In a still further aspect of the invention, the suction assembly is adapted to facilitate periodic removal of liquid from the device liquid trap chambers and the trap chamber of the liquid trap without separating the suction manifold from the device wall openings and the liquid trap wall opening.

The discovered invention is also embodied in a respiratory gas treatment system comprising an endotracheal suction manifold comprising a device port, a patient side port, a machine side port, a liquid trap, and a wall. The device port is adapted for connection with a respiratory treatment device. The patient side port is adapted for passing respiratory gases between the endotracheal suction manifold and the patient. The machine side port is adapted passing respiratory gases between the endotracheal suction manifold and a respiration machine. The liquid trap is adapted to receive liquid. The patient side port, the machine side port, and the liquid trap are positioned to define a respiratory flow path through the endotracheal suction manifold passing between the patient side and machine side ports and through the liquid trap. The wall has an opening through which liquid is removable from the liquid trap, wherein the opening is spaced apart from the patient side port and the machine side port.

In an aspect of the invention, a suction catheter assembly is functionally connected to the device port.

In an aspect of the invention, a medication delivery apparatus, a metered dosed inhaler, or a nebulizer is functionally connected to the device port.

In an aspect of the invention, the system further comprises an apparatus for use during tracheal lavages functionally connected to the device port. The apparatus comprises a housing and a microbial filter. The housing has a first port and a second port, the first port being adapted to receive a lavaging liquid, the second port being adapted to be in fluid communication with a tracheal tube in fluid communication with the patient side port. The microbial filter is disposed in the housing. The first and second ports and the microbial filter are positioned so that gas or lavaging liquid passes from the first port to the second port and through the microbial filter.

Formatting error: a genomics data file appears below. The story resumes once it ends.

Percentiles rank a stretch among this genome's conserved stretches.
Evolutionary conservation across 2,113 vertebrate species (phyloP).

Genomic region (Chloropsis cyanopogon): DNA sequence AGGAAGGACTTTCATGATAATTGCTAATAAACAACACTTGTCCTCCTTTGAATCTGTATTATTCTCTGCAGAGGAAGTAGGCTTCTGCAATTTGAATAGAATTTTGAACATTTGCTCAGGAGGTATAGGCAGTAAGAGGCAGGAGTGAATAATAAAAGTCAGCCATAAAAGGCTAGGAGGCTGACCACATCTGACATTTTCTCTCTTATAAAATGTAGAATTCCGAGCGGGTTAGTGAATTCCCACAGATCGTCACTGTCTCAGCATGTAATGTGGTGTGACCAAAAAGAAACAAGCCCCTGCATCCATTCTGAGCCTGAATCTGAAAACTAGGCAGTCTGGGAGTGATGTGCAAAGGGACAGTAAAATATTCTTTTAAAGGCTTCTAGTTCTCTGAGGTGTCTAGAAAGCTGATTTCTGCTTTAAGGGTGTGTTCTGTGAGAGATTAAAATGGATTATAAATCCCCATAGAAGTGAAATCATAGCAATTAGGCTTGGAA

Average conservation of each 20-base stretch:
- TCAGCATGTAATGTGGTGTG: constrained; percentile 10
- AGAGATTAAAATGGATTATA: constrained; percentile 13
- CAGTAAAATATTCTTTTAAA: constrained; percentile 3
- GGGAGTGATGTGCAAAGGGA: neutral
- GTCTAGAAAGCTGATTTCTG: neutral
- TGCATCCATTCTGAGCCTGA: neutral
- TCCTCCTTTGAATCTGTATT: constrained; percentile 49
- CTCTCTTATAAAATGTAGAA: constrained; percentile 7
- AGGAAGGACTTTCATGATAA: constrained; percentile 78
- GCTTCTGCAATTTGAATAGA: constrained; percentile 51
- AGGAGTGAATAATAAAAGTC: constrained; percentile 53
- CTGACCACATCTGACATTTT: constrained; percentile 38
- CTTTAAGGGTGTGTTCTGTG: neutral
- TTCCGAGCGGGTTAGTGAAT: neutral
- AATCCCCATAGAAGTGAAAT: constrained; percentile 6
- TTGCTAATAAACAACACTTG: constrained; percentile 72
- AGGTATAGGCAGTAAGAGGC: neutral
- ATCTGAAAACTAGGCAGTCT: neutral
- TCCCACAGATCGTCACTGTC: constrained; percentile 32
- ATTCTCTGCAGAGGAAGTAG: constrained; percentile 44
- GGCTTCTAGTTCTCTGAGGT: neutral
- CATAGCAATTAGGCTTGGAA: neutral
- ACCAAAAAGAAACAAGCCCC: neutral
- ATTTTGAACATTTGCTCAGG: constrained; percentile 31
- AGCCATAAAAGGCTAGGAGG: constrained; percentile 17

In an aspect of the invention, the system further comprises a suction manifold and a valve. The suction manifold comprises an endotracheal inlet and an outlet. The endotracheal inlet is in fluid communication with the liquid trap. The outlet is adapted for connection to a suction source. The valve is disposed between the wall opening and the suction manifold outlet, wherein the valve is adapted to control suction through the wall opening.

In a still further aspect of the invention, the system further comprises an apparatus for treating the respiratory gases of a patient. The apparatus comprises a housing comprising a housing patient side port, a housing machine side port, a treatment chamber, a housing liquid trap, and a housing wall. The housing patient side port is functionally connected to the machine side port of the endotracheal suction manifold. The housing patient side port is adapted for passing respiratory gases between the housing and the patient. The housing machine side port is adapted for passing respiratory gases between the housing and the respiration machine. The treatment chamber contains a treatment component adapted to provide a benefit to the respiratory gases passing therethrough. The housing liquid trap is adapted to receive liquid from the respiratory gases passing therethrough. The housing patient side port, the housing machine side port, the housing treatment chamber, and the housing liquid trap are positioned to define a respiratory flow path through the housing passing between the housing patient side and housing machine side ports and through the treatment chamber and the housing liquid trap. The housing wall has an opening through which liquid is removable from the housing liquid trap. The suction manifold further comprises an apparatus inlet in fluid communication with the housing liquid trap through the housing wall opening. The system further comprises an apparatus valve disposed between the housing wall opening and the suction manifold outlet, wherein the apparatus valve is adapted to control suction through the housing wall opening.